The film Sight and Sound: The Cinema of Walter Murch is free to view on Vimeo. 
    With the pandemic still wreaking havoc in all areas of life, Dario and Neil discuss the present and future of cinema particularly in light of Warner Bros. decision to put it all new releases onto the streaming service HBO Max at the same time as they go into cinemas.
    Also under discussion are the recent viewings of David Fincher's ode to old Hollywood Mank, brutally honest and intriguingly subjective documentary Time (Garrett Bradley), highly entertaining Russian horror sci-fi but with a Hollywood sensibility Sputnik, and an even more terrifying socially conscious British horror from Remi Weeks: His House.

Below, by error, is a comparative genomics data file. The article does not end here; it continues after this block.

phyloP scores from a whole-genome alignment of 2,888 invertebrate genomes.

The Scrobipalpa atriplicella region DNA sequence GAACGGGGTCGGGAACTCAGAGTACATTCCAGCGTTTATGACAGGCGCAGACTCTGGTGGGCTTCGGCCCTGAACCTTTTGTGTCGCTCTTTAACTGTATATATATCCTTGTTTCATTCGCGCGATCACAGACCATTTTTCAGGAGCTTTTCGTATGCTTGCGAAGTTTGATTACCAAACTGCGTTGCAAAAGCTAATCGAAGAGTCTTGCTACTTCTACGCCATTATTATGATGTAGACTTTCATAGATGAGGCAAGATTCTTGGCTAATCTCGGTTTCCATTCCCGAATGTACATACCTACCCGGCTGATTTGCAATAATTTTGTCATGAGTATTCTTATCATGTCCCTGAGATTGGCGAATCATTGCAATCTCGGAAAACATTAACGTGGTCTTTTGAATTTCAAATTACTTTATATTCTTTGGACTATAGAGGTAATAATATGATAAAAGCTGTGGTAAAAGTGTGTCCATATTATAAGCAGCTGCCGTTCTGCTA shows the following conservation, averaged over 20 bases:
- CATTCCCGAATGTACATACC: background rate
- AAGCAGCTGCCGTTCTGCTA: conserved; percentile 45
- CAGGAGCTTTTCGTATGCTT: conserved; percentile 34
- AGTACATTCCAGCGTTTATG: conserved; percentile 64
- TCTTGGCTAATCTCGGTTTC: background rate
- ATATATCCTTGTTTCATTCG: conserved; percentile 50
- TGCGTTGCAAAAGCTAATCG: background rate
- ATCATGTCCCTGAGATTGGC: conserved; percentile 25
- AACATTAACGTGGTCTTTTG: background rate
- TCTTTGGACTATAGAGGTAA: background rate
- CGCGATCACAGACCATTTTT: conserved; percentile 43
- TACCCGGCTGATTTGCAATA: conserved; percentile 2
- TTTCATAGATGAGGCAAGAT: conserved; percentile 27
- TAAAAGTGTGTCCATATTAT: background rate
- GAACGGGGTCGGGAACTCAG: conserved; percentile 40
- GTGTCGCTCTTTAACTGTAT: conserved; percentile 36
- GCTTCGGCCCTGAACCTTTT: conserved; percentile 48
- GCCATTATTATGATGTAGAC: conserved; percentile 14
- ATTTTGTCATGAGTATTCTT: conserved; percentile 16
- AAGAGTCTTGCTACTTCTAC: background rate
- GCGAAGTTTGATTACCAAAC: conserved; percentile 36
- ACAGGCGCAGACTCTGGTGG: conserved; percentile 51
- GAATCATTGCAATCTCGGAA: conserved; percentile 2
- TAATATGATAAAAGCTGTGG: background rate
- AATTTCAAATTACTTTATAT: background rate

You can also subscribe to The Cinematologists on:
    Apple Podcasts
    Spotify 
    Google Podcasts
    Podchaser 
    We produce an extensive monthly newsletter and bonus/entended content that is available on our Patreon page: https://www.patreon.com/cinematologists. You can become a member for only $2.50.
    We also really appreciate any reviews you might write about the show (please send us what you have written and we'll mention it) and sharing on Social Media is the lifeblood of the podcast so please do that if you enjoy the show.
    Music Credits
    ‘Theme from The Cinematologists’
    Written and produced by Gwenno Saunders. Mixed by Rhys Edwards. Drums, bass & guitar by Rhys Edwards. All synths by Gwenno Saunders. Published by Downtown Music Publishing.
    Transition music - P.O.V. - Composed and performed by Jon Lefkovitz https://www.youtube.com/watch?v=u90H1x3AJm4